This isn’t a comprehensive guide to being a specialist recruiter as such, but rather just a few points to hopefully get you thinking slightly differently about the way you go about business. Start to ask these questions, think carefully about why you’re having the conversations you do.

This isn’t a comprehensive guide to being a specialist recruiter as such, but rather just a few points to hopefully get you thinking slightly differently about the way you go about business. Start to ask these questions, think carefully about why you’re having the conversations you do. If you start with a genuine interest and inquisitiveness, it won’t go unnoticed or unappreciated.

Firstly, read around your market, the current job landscape, trends, opportunities and challenges – there are plenty of books, blogs and posts both by recruiters & engineers that are targeted at recruiters wanting to understand the industry. The Full Stack Recruiter is a great place to start.

Secondly, go to a meetup – getting to grips with your market can be difficult, especially if it’s technical. It is also your job to network, it’s basically like being a match maker; building long-term relationships, matching the ideal candidate with the perfect client. Something that massively helps is organising meetups. Not only does this enable you to meet specialists, but also get to know them outside of the professional environment. Most importantly, if you manage to pay attention and catch on to the talks you start to build a picture of what these guys are up to all day… and even begin to learn a thing or two. It might save you from putting that Backend Java developer forward to a Front-End JavaScript role – which only makes everyone look like a plum.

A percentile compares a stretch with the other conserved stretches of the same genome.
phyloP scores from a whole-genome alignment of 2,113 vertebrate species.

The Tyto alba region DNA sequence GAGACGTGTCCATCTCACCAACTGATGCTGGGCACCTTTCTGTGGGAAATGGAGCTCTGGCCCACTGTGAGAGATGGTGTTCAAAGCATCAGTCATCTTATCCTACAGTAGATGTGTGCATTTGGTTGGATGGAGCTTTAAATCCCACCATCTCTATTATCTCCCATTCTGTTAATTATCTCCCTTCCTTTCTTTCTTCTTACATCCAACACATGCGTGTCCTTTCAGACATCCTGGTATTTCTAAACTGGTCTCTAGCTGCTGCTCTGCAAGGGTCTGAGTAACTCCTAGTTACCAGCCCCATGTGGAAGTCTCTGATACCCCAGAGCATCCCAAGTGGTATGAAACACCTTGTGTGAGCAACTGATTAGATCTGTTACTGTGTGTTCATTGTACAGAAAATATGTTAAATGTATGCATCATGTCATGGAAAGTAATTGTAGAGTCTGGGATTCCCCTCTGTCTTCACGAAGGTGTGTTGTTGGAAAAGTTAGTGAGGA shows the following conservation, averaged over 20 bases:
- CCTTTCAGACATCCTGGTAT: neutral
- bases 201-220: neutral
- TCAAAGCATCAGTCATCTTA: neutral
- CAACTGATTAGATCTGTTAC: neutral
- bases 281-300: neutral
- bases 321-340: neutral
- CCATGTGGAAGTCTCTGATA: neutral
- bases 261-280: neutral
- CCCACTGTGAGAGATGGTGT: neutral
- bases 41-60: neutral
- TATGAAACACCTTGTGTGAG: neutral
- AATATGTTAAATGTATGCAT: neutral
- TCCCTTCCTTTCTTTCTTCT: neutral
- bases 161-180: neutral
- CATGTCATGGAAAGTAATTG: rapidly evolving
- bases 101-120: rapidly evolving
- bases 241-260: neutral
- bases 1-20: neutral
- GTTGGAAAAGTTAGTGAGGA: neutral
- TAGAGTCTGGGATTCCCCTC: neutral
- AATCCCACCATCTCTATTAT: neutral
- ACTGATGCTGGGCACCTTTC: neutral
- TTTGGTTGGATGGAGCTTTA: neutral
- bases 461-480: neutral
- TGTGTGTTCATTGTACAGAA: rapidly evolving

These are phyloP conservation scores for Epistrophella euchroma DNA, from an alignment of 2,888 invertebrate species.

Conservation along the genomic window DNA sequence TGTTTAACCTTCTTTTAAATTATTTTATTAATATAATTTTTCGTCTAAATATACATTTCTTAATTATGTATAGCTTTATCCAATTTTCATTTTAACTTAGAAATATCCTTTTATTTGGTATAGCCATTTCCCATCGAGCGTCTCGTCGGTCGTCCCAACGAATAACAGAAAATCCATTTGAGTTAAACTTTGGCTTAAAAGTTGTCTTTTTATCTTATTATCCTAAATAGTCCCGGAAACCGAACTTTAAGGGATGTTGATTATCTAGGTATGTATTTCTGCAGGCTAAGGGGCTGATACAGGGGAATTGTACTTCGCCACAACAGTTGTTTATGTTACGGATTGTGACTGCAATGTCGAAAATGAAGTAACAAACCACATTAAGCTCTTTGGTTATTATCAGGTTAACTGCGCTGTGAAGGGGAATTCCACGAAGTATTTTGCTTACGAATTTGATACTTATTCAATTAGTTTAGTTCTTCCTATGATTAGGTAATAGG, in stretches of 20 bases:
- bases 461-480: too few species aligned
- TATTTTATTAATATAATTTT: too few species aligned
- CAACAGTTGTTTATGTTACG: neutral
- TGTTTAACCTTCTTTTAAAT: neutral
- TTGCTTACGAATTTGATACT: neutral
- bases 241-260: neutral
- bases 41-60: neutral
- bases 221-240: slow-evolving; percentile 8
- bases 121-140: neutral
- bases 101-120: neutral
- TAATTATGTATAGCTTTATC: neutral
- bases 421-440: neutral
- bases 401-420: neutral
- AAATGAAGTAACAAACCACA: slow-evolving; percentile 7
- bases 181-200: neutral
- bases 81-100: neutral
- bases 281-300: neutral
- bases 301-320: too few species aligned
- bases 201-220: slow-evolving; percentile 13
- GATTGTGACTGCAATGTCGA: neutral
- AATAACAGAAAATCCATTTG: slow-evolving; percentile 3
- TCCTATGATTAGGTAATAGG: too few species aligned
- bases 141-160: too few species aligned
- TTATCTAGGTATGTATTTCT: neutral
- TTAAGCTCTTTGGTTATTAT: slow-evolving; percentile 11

Additionally, be honest – if you don’t know something… ask. At the end of the day this is their job, life and passion. It’s essential to be confident and respectful when handling someone’s next career move.

Finally, be sensitive and considerate – this is someone’s career. Recruiters are paid because they are specialists. Not only this but we have a duty of care, the people we work with are entrusting us to guide them through the next steps of their life – we need to take this seriously.